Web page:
Free-Spirited Chic: Haute Bohème, An Amber Floral Parfum

A few years ago, I decided to create a new fragrance for my natural perfume line that featured a fresh, free-spirited feeling. I wanted the fragrance to be breezy and confident, lush but not heavy, and to evoke a carefree, bohemian sort of vibe.

At the same time, I wanted it to have all the irresistibly luscious, luxurious aspects of an amber perfume.

Amber perfumes have always appealed to me. They’re warm, sensual and opulent. They’re cozy, with a plush, exotic feel. They bring to mind luxury and comfort, and a bit of mystery.

It’s interesting to note that, contrary to popular belief, the word amber in perfumery does not refer to a single, standalone essence. “Amber” is actually an olfactive concept, one that seeks to invoke the feelings and associations described above. It does this by using a suite of essences to create the “amber” note.

Cusani Perfumes | Haute Bohème Parfum | Luxury Botanical Perfume

Shop Haute Bohème Parfum

The amber note, one of several so-called “fantasy notes” in perfumery, is achieved by blending certain base notes into an accord. Though the specific formula of an amber accord is up to the perfumer, it typically begins with vanilla, benzoin and labdanum — rich, resinous base notes.

To those, a perfumer may add tonka bean, liquidambar, patchouli, vetiver, peru balsam or a number of other notes, building out the amber accord to achieve the perfumer’s desired effect.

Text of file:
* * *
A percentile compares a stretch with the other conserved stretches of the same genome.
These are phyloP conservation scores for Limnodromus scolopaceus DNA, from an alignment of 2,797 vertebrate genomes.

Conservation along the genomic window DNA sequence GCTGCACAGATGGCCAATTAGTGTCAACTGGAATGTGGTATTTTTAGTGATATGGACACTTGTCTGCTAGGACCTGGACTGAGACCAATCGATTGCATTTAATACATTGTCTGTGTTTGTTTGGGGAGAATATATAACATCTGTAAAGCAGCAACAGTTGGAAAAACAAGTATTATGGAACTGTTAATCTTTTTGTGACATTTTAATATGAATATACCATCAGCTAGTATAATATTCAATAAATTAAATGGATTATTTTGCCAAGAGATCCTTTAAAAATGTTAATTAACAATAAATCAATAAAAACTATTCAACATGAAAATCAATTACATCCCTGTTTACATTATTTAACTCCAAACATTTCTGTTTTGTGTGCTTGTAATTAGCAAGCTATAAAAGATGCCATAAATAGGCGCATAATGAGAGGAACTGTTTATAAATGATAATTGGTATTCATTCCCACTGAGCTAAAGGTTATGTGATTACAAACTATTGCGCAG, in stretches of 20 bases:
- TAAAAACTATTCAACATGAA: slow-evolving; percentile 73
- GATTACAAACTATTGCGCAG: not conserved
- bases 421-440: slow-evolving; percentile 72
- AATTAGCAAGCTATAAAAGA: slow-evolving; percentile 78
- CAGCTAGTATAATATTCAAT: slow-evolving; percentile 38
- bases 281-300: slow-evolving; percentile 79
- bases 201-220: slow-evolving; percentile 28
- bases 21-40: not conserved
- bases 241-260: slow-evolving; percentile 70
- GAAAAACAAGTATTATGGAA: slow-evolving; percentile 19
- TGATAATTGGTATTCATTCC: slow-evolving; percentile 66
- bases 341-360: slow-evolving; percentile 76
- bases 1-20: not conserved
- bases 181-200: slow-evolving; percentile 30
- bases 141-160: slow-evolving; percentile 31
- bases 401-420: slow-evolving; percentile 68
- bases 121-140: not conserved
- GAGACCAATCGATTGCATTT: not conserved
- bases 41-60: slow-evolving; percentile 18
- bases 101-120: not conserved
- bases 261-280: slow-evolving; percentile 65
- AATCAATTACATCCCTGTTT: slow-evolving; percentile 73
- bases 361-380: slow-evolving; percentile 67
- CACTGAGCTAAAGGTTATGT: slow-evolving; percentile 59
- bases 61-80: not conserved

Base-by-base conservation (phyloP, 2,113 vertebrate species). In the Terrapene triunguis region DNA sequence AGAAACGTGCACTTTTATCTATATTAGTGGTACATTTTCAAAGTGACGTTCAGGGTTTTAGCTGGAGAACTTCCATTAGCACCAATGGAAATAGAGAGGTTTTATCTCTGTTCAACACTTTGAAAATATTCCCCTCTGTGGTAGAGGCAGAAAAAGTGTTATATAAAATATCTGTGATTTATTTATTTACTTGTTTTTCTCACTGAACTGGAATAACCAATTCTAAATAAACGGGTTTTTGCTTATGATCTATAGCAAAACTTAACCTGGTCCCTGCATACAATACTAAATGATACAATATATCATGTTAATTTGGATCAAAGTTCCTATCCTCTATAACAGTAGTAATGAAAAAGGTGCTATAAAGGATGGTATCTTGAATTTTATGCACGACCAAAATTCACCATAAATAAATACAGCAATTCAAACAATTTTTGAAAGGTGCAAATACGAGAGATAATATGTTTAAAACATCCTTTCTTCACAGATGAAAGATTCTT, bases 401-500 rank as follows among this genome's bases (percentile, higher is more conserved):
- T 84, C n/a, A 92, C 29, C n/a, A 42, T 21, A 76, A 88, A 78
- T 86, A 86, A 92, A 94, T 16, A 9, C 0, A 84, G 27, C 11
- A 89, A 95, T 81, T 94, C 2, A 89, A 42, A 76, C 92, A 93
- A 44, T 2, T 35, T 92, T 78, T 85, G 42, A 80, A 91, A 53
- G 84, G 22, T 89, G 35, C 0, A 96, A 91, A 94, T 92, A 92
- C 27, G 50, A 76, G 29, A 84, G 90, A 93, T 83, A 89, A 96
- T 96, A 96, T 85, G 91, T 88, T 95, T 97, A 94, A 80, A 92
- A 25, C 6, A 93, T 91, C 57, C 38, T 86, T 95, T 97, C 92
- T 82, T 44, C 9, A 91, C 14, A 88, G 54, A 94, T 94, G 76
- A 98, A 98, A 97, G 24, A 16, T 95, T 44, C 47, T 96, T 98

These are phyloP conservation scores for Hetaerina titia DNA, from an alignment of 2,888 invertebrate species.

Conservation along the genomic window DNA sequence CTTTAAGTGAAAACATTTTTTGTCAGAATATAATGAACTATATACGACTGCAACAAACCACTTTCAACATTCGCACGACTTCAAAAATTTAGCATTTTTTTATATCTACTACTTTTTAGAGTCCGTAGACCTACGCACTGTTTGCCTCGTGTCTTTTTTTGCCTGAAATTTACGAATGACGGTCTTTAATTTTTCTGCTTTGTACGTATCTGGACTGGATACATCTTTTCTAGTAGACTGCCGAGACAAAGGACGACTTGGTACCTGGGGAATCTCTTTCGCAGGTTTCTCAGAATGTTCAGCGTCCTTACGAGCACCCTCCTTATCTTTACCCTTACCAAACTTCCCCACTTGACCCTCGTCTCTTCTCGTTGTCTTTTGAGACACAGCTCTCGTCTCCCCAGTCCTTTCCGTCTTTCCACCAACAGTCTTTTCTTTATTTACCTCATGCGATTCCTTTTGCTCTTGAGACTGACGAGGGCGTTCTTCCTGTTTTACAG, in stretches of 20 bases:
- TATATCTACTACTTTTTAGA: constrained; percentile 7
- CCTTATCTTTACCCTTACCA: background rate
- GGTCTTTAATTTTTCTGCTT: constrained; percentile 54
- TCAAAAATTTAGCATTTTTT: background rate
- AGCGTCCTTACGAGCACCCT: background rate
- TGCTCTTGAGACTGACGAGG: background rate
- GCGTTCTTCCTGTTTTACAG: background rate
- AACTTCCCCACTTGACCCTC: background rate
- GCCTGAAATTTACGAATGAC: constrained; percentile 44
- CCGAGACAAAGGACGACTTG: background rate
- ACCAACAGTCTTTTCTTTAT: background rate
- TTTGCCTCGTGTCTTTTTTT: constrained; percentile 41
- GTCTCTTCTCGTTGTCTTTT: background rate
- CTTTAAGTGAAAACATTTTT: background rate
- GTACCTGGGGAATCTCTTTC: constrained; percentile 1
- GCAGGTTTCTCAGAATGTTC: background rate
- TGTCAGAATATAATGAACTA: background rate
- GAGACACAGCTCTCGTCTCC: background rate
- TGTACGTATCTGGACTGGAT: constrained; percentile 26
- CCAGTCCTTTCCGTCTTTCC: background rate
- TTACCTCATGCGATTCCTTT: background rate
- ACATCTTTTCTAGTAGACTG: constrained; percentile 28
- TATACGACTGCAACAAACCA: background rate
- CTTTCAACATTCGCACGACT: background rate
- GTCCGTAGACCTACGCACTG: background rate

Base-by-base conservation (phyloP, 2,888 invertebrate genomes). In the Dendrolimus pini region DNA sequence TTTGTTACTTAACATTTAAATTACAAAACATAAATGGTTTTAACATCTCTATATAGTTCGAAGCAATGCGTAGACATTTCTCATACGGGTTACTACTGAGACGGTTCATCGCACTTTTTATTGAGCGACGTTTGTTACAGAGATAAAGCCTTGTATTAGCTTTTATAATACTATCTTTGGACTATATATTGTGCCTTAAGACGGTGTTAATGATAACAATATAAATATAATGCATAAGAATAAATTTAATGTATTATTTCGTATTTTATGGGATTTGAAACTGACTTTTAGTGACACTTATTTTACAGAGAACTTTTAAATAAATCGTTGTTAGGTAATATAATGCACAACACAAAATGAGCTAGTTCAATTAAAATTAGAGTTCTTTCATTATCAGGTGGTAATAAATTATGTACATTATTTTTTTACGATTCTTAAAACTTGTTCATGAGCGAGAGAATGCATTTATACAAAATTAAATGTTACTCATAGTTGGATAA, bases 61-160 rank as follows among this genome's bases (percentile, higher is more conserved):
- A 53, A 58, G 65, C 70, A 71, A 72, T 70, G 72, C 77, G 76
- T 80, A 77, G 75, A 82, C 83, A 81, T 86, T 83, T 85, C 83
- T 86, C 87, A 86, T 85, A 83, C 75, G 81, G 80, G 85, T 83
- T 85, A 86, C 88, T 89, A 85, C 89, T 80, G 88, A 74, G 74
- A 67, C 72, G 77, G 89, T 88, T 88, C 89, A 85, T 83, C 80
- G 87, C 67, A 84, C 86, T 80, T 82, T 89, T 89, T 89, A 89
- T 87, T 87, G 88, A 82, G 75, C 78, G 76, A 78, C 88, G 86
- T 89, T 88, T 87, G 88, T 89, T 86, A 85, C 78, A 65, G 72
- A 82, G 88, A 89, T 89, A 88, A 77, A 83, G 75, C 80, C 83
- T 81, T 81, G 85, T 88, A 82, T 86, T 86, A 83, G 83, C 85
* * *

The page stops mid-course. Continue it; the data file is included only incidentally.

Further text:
Amber notes pair beautifully with notes from other fragrance families, including the floral, woody, spicy and citrus families. They add mystique, depth and sensuality to any composition.

Perfumers work with aromatic materials much like a painter works with a palette of colors, and the possibilities are endless when it comes to the aromatic pictures they can create.

Cusani Perfumes | Haute Bohème Parfum | Luxury Botanical Perfume

Shop Haute Bohème Parfum

For example, an “amber floral” fragrance is a fragrance whose primary structure is composed of amber and floral notes.

But the primary structure of a perfume is just the beginning of the story, with the potential for many more olfactory facets to be added to a composition that increase its depth, nuance and expressiveness.

Which brings me back to that day several years ago when I decided to create what would eventually become an amber floral perfume.

I began by building a cozy amber accord …vanilla, benzoin, labdanum, and several other notes, anchored with some gorgeous aged patchouli. Then I contrasted it with lots of citrus, spice and cool green floral notes.

As well, I built a number of additional facets into the perfume — a woody facet (sandalwood, cedarwood), an agrestic facet (oakmoss, hay), and a white floral facet (orange blossom, jasmine), among others.

The result was Haute Bohème. It has an exuberance mixed with a glowing ambery vibe that seems to light up everything around it. It makes me feel happy-go-lucky and confident whenever I wear it. Let me know what you think! — Claudia xo

Leave a comment

All comments are moderated before being published